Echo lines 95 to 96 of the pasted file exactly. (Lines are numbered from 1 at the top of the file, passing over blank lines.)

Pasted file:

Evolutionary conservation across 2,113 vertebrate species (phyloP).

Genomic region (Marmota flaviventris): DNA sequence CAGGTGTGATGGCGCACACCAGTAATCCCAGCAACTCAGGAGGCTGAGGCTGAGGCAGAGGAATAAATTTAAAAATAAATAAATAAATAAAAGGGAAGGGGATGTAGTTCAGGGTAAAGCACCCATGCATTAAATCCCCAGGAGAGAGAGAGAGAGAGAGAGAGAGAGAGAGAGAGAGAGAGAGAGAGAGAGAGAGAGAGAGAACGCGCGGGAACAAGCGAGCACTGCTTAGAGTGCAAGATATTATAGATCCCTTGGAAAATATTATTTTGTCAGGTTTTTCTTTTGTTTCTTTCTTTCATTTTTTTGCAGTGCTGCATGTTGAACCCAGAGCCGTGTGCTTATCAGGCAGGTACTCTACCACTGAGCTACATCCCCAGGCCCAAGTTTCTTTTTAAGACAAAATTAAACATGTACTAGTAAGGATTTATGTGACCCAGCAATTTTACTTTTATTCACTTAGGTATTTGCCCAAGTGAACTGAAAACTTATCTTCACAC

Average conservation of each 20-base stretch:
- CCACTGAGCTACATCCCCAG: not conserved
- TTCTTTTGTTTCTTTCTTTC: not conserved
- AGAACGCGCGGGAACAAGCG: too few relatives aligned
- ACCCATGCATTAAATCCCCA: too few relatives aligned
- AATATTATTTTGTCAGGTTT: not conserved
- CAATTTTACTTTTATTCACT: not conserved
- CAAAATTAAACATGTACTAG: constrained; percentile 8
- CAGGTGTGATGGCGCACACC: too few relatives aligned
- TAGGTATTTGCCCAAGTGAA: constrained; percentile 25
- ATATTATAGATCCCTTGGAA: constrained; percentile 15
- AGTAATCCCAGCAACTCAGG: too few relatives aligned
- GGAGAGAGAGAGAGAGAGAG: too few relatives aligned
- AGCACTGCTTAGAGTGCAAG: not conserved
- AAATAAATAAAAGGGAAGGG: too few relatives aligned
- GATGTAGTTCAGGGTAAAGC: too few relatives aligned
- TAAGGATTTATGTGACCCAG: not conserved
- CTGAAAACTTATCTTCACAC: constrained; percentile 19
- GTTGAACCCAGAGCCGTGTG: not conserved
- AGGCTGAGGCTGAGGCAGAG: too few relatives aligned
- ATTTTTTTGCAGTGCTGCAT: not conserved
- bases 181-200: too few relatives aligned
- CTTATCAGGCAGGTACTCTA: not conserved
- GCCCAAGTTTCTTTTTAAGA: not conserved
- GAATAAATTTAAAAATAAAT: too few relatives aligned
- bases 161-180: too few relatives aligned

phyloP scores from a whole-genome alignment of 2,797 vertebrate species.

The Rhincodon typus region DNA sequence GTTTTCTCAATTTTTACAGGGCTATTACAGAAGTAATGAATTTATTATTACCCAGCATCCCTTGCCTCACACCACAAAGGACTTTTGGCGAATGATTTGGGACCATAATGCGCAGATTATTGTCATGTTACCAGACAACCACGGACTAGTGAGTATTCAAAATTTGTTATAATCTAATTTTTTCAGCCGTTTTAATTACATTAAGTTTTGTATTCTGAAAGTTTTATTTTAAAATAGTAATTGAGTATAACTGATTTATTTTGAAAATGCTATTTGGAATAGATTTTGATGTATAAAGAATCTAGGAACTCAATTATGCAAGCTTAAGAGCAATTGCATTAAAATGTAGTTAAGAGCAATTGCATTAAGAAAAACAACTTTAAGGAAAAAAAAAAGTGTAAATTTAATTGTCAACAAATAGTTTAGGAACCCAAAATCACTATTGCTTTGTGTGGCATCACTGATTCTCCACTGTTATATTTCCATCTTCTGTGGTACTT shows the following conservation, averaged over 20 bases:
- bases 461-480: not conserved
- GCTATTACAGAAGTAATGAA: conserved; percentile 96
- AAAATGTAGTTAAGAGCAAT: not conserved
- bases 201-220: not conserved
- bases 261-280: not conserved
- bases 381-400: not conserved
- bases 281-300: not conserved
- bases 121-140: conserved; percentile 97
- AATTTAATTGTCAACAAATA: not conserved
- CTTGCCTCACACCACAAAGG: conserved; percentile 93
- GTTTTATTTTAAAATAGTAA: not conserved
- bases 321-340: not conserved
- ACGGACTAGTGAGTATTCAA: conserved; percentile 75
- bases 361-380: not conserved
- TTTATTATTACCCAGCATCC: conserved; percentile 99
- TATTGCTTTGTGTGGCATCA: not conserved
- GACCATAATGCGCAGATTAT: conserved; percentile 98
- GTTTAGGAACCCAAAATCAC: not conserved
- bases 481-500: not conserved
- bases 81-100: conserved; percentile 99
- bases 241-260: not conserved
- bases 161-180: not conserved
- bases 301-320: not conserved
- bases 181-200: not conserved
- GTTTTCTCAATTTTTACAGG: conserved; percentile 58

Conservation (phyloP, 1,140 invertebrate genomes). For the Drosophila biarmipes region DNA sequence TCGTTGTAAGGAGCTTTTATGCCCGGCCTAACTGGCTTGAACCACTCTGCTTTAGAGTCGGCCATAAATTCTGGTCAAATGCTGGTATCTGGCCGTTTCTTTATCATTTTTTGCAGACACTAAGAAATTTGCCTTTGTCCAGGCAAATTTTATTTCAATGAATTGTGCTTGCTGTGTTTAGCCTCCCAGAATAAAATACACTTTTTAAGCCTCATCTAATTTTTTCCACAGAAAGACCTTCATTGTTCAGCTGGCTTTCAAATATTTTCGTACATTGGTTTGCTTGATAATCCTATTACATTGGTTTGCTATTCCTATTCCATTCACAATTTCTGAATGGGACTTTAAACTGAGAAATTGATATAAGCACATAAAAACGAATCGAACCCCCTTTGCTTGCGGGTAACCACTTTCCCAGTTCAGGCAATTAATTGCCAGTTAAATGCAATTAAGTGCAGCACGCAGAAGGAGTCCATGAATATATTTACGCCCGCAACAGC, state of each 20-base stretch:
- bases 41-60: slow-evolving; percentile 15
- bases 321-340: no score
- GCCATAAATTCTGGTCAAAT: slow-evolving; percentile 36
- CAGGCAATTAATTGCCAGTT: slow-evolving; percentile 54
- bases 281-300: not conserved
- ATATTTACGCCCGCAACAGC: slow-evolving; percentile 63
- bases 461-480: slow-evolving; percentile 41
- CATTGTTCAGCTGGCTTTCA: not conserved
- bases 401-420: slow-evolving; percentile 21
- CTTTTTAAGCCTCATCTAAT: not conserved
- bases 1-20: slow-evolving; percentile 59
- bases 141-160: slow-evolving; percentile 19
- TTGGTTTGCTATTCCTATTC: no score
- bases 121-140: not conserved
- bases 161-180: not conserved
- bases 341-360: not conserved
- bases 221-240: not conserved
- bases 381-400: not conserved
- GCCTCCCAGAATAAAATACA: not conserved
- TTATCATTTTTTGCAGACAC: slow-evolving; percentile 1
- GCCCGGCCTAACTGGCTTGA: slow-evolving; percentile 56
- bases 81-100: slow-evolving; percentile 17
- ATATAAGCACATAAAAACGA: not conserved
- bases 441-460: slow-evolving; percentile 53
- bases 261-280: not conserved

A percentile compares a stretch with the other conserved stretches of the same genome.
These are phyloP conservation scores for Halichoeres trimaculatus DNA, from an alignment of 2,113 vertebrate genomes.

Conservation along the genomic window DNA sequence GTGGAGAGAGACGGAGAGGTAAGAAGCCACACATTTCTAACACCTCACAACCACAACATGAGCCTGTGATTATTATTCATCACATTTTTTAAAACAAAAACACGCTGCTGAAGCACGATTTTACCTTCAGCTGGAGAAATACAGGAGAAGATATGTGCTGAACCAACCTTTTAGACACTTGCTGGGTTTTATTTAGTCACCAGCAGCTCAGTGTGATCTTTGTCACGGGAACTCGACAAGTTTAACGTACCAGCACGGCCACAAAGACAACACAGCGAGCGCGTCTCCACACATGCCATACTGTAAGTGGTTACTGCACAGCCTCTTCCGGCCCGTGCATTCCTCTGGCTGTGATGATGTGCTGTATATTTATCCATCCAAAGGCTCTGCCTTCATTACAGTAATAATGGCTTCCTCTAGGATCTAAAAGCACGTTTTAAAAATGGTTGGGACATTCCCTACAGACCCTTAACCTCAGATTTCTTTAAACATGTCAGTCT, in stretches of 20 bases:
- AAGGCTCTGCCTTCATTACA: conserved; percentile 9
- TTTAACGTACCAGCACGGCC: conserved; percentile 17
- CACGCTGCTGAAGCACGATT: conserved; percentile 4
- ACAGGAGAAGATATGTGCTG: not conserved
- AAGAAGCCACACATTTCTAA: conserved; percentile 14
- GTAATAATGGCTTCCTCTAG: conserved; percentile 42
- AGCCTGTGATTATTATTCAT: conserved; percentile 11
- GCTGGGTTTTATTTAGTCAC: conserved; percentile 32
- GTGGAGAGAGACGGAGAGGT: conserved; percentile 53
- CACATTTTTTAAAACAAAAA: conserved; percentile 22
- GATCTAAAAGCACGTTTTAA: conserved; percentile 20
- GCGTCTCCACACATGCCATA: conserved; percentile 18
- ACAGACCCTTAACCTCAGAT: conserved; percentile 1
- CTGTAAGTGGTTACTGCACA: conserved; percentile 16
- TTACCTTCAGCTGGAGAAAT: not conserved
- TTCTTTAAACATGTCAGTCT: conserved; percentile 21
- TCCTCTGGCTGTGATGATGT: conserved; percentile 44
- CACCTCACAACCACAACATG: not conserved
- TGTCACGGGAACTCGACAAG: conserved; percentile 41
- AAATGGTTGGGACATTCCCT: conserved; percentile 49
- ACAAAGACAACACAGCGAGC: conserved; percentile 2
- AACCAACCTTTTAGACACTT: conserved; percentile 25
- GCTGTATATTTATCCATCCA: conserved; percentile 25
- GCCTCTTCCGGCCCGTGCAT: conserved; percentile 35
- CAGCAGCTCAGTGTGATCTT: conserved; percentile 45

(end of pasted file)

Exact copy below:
- GATCTAAAAGCACGTTTTAA: conserved; percentile 20
- GCGTCTCCACACATGCCATA: conserved; percentile 18